MT: What’s the most rewarding part of your job at MPP?

MF: Passing laws is absolutely the most exciting part of the job. It feels really great after working so hard to see that your efforts resulted in real change. But the most rewarding part is hearing from people whose lives have been changed by those laws. I could be having the worst day ever, banging my head against the wall literally and metaphorically, and a patient will call and tell me how the law we just helped pass has saved their child’s life. That makes it all worthwhile.

MT: Do you see legalization as “inevitable?”

MF: Nothing is inevitable. We came really close in the late 1970’s, and then the backlash of “Just Say No” put the movement further back than when it started. Right now, the states where cannabis is legal for medical or adult use are being left alone because of Justice Dept. policy. But the next president could easily reverse that policy, so until Congress acts, the states are vulnerable. Bottom line: the pendulum can always swing back.

MT: What are some of the pitfalls activists should look to avoid?

MF: Infighting and letting the “perfect” be the enemy of the “good” are the biggest problems I see in the movement. There is a tendency to attack people who want the same thing but disagree on how to get there, instead of working together to find common ground. I also see a lot of people who are unwilling to support bills and initiatives that don’t go as far as they would like, not recognizing that we have to be practical. Most voters won’t support the activists’ ideal laws right now, and most things in politics happen incrementally. It is inexcusable for us to allow the continued arrests of thousands of people simply because we disagree on the minutiae of certain policies. We need to work together to get closer to the finish line.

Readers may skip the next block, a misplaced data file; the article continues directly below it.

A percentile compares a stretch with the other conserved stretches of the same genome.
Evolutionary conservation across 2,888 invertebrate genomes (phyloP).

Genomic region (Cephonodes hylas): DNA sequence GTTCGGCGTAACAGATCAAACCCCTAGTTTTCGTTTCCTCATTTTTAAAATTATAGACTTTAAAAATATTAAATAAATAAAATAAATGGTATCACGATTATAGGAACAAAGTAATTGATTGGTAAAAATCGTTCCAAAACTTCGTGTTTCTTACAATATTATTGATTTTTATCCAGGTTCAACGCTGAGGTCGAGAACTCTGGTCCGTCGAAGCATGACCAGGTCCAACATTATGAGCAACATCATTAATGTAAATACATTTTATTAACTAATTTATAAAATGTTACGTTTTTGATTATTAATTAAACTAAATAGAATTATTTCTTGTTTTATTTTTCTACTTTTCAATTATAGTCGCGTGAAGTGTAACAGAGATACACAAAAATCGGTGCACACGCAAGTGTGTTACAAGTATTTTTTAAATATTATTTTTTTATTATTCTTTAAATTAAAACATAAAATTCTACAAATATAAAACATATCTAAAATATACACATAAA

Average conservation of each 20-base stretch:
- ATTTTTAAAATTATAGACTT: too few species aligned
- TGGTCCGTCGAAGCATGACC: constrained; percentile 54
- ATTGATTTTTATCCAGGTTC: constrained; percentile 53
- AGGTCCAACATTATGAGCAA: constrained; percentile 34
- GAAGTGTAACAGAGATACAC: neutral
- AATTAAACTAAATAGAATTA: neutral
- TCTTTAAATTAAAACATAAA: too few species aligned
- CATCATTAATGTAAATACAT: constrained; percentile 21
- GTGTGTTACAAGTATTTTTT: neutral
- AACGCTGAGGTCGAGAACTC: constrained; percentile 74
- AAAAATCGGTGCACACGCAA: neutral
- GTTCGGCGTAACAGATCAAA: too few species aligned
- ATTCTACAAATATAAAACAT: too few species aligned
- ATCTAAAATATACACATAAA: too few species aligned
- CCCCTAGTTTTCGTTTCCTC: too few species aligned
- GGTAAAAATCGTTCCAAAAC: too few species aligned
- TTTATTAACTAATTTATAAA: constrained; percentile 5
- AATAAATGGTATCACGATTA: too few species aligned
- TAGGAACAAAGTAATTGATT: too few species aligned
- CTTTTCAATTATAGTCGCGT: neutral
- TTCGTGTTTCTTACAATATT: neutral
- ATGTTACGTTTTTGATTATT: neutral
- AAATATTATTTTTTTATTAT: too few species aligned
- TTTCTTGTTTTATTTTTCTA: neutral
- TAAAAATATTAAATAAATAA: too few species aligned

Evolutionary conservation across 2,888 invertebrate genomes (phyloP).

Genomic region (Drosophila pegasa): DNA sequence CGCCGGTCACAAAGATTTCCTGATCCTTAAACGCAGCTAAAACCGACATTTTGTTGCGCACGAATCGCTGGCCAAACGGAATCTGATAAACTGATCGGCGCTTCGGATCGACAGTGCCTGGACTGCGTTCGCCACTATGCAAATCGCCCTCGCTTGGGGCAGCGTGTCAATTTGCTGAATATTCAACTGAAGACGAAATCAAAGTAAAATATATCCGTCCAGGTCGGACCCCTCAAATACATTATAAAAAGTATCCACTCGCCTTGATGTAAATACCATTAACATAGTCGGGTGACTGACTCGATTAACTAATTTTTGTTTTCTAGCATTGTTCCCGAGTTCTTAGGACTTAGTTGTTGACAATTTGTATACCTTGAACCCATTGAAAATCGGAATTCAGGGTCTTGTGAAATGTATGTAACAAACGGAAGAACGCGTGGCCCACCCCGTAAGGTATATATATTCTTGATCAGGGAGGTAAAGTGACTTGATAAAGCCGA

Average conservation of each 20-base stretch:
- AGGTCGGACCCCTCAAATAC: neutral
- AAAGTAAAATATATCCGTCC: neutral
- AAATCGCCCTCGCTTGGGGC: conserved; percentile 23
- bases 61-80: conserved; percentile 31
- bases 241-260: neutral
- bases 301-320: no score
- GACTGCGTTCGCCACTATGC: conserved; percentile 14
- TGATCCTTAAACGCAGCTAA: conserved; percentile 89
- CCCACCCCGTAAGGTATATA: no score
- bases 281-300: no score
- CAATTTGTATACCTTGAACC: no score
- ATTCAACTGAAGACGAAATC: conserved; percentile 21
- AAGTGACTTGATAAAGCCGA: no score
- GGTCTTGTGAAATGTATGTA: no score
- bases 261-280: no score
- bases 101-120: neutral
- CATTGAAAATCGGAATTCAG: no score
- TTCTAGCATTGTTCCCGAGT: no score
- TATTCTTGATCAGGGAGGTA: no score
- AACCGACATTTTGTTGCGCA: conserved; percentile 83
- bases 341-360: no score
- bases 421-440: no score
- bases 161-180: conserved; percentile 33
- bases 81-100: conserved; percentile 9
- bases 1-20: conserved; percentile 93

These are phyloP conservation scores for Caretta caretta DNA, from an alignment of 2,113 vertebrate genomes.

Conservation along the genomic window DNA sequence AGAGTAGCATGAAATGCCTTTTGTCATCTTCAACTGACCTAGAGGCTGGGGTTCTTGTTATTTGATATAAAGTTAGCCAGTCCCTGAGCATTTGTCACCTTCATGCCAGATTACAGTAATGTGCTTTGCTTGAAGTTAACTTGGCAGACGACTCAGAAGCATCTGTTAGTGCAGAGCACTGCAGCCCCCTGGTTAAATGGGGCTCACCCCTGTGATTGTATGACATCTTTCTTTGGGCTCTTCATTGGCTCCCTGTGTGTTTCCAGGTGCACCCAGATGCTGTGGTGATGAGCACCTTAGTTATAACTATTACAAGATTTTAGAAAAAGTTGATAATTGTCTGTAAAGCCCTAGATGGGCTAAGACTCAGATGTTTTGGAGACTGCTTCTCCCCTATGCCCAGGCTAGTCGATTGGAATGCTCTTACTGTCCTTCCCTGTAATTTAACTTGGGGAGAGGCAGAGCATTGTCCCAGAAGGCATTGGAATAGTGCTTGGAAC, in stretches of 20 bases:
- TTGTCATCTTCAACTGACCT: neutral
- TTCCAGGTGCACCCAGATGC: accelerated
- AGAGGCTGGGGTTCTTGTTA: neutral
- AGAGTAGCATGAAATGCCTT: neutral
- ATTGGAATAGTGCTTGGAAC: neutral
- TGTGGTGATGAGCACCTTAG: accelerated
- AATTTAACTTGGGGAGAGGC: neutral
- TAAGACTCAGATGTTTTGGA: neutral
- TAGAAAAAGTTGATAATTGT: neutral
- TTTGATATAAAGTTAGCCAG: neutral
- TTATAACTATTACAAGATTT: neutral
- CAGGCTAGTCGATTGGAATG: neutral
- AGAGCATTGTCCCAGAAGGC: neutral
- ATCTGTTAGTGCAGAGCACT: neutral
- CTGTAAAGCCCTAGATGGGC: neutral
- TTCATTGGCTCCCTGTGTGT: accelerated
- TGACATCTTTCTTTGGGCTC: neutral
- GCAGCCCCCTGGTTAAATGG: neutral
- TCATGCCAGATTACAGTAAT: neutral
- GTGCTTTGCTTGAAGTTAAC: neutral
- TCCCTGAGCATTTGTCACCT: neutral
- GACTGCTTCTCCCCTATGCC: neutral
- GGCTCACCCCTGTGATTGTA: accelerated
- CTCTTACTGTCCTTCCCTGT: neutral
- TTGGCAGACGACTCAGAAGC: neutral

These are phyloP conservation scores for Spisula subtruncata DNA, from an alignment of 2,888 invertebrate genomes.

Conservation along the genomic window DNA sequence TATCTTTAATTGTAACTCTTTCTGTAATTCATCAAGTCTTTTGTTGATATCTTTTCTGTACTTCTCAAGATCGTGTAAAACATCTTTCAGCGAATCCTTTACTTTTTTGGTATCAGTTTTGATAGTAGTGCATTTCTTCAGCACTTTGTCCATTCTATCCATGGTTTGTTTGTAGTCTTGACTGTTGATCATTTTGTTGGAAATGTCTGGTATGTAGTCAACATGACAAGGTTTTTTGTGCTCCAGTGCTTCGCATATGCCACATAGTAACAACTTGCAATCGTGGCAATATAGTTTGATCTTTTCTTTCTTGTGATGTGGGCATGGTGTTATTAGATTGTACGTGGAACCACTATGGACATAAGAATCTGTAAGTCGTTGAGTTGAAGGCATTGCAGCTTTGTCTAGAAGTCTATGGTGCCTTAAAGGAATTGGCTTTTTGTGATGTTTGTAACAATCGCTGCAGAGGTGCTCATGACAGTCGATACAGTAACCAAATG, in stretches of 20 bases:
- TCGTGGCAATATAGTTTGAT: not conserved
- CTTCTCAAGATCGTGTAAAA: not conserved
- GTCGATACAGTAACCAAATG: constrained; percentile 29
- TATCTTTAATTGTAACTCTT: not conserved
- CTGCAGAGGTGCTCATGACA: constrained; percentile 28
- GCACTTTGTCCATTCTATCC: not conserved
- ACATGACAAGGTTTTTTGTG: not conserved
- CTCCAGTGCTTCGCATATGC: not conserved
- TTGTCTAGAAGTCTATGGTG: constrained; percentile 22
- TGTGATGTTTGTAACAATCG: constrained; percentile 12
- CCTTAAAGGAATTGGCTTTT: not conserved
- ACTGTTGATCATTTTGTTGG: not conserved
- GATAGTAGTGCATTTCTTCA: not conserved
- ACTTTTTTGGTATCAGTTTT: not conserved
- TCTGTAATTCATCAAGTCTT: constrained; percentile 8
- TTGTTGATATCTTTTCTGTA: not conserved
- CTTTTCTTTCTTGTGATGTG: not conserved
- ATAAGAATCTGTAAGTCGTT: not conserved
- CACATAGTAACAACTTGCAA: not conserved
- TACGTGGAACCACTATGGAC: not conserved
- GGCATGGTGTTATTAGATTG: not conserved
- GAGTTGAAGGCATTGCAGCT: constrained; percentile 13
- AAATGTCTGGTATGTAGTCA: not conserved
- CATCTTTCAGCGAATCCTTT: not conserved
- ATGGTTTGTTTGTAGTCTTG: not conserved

MT: Do you think there will be a need for organizations like MPP in, say, 20 years?

MF: Absolutely, we might just have to tweak our role a bit. If you look at alcohol prohibition, there were still states well into the latter half of the century that did not allow regulated sales. There will probably be some holdout states that drag cannabis prohibition out as long as possible, and there will need to be groups working to change policies there. There will also be a need for people working against the pendulum swinging back, and against state and federal efforts to reinstate prohibition.

MT: If cannabis were legalized nationwide tomorrow and MPP ceased operation, what kind of career would you pursue?

MF: There is still a lot of work to do in many areas of drug policy reform, as well as a myriad of other social justice issues. At some point, I hope the world is a just enough place that I can ease back on activism and be a small farmer.

The effort to get cannabis legalized is a movement comprised of tens of thousands of people, all working toward a reduction in prohibition. Each does their part, big and small, to keep the gears of the machine moving; to gain and keep the momentum, with the final goal always in sight: a complete end to cannabis prohibition in the United States.

When it comes to the big cogs in that machine, none are bigger In terms of influence and results than the Marijuana Policy Project. And Morgan Fox is there, on the front lines so to speak, getting out the information the movement runs on. He stands ready to refute the lies and propaganda foisted upon us by supporters of cannabis prohibition.

He’s helping to change laws, which means he’s helping to save lives.